Wednesday 05 October 2011
Heavy-handed police disrupted a peaceful electricians' protest in central London today over pay and conditions.
The police tore down banners and Unite union flags, attempting to force the 200-strong protest off the road.
The electricians' demonstration, which started at 6.30am, was held outside a building site run by contractor Tommy Clarke.
The workers held a rally in the middle of an intersection at Oxford Street, briefly blocking traffic.
The contractor is one of seven companies which have declared their intention to pull out of national negotiating body the Joint Industry Board (JIB) and impose a 35 per cent cut in pay for skilled workers.
Despite dozens of police officers moving in to disperse the protest, they were unable to prevent workers marching down Oxford Street to call on the contractors to return to the JIB.
During the altercations, protest organisers called on participants not to react to the provocation.
"Keep your hands in your pockets lads - this is a peaceful protest," yelled leading Ucatt campaigner Mick Dooley (pictured).
Finally workers gathered outside Mr Clarke's building site at Park House, calling on his staff to walk off the job and join the protest.
Unite London regional committee member Richard Allday said: "Don't let the governor intimidate you. Come and join us."
Although no workers walked off the job, Unite official Vince Passfield went into the site for a meeting with Mr Clarke's bosses, much to the delight of protesters outside.
Ucatt general secretary contender Mr Dooley urged workers to come back "and be prepared to occupy building sites and shut down production."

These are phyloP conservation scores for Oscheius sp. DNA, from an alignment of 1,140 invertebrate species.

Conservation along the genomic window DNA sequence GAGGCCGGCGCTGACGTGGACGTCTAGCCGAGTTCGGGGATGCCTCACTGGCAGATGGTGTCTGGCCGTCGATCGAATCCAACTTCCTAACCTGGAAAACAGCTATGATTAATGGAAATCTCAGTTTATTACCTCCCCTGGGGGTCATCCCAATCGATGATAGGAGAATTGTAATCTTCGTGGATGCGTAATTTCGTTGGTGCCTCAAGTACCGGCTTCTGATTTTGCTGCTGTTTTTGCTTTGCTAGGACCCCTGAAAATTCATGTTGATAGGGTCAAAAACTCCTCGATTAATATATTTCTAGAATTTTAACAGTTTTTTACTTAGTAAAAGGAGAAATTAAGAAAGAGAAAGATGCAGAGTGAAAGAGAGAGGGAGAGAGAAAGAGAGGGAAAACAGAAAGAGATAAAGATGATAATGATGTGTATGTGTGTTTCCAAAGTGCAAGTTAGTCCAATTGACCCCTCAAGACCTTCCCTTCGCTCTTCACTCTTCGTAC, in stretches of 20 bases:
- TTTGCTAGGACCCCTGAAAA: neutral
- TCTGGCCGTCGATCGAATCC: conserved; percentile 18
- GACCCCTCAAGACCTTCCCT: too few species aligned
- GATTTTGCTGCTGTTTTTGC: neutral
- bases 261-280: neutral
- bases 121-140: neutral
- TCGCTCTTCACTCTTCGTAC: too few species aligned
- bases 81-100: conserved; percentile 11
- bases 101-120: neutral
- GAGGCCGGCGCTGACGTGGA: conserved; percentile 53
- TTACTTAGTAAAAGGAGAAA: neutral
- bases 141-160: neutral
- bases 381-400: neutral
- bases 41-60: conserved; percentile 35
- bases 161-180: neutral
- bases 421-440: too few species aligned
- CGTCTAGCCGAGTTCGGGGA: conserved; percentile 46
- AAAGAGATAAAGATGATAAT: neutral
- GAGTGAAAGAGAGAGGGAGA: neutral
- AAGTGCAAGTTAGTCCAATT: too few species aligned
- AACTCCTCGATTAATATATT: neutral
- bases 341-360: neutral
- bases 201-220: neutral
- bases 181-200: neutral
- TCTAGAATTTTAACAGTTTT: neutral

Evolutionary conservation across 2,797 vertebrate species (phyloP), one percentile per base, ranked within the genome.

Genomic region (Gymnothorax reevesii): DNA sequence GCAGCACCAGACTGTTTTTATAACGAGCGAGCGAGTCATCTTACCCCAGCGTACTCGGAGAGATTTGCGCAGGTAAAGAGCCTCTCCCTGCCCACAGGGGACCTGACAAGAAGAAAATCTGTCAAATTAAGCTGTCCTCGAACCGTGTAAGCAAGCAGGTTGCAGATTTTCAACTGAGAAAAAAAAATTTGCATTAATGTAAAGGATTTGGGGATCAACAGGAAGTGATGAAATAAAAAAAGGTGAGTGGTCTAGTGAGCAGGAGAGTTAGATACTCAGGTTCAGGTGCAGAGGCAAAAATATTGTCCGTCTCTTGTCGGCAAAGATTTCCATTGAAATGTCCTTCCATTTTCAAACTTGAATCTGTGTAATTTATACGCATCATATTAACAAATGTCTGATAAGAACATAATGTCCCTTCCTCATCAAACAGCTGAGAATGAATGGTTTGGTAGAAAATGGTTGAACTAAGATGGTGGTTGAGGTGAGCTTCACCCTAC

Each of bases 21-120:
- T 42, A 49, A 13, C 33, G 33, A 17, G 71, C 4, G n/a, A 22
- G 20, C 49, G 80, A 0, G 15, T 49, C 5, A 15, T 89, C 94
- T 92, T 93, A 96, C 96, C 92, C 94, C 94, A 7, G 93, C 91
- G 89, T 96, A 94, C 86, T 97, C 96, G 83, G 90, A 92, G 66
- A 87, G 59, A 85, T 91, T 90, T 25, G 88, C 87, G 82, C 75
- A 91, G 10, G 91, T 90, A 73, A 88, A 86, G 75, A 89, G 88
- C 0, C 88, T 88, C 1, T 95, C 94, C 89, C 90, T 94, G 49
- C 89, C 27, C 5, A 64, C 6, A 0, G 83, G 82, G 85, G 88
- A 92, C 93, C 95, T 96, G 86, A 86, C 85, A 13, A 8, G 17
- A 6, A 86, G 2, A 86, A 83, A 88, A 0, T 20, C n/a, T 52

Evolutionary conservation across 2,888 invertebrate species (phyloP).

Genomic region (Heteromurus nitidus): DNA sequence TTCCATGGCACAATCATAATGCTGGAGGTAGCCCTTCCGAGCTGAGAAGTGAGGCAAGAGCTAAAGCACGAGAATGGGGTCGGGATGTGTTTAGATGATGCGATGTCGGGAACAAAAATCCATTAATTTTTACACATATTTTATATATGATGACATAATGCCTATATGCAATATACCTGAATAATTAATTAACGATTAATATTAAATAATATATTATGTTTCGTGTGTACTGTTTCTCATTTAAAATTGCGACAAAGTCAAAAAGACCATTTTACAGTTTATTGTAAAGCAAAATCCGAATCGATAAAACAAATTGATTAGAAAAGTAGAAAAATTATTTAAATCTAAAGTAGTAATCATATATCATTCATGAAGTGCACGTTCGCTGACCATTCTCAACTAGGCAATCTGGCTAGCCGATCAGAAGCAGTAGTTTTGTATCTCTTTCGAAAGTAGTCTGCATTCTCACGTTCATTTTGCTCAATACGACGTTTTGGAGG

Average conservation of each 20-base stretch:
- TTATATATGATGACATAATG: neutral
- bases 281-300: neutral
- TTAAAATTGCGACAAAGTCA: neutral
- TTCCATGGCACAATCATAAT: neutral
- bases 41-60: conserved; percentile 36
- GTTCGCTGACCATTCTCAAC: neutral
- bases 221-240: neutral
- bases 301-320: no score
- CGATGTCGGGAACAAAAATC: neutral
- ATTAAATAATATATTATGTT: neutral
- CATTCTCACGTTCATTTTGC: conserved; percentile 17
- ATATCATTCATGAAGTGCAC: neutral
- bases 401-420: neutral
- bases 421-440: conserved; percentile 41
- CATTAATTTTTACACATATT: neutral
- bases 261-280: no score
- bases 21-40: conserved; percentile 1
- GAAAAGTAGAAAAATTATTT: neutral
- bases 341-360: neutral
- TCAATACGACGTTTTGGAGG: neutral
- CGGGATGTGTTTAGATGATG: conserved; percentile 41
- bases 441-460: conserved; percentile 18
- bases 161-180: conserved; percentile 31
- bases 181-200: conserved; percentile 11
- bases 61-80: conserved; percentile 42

Mr Dooley attacked the anti-trade union laws and said: "We don't need lawyers and judges to tell us what to do.
"We don't ask anyone's permission to earn a decent living."
He called for combined tactics of official and unofficial action to get contractors to halt their plans.
Activist Eddie Current said: "This dispute is not about Polish or Portuguese workers.
"It is about money-grabbing multinational building firms, trying to drive up their profits by driving down our wages."
Unite regional officer Guy Langston and Unite national officer Harry Cowap praised the demonstration to the Star and said the show strength by rank-and-file members had been "fantastic."
Mr Langston urged Tommy Clarke and others to get back round the negotiating table, while Mr Cowap promised a winter-long battle.
"Get ready, get your woollen hats on. We will be here protesting until the employers see sense."
And Mr Cowap received roars of approval after calling on the sparks to go back and bring "thousands" to the next demonstration outside the Tate next Wednesday.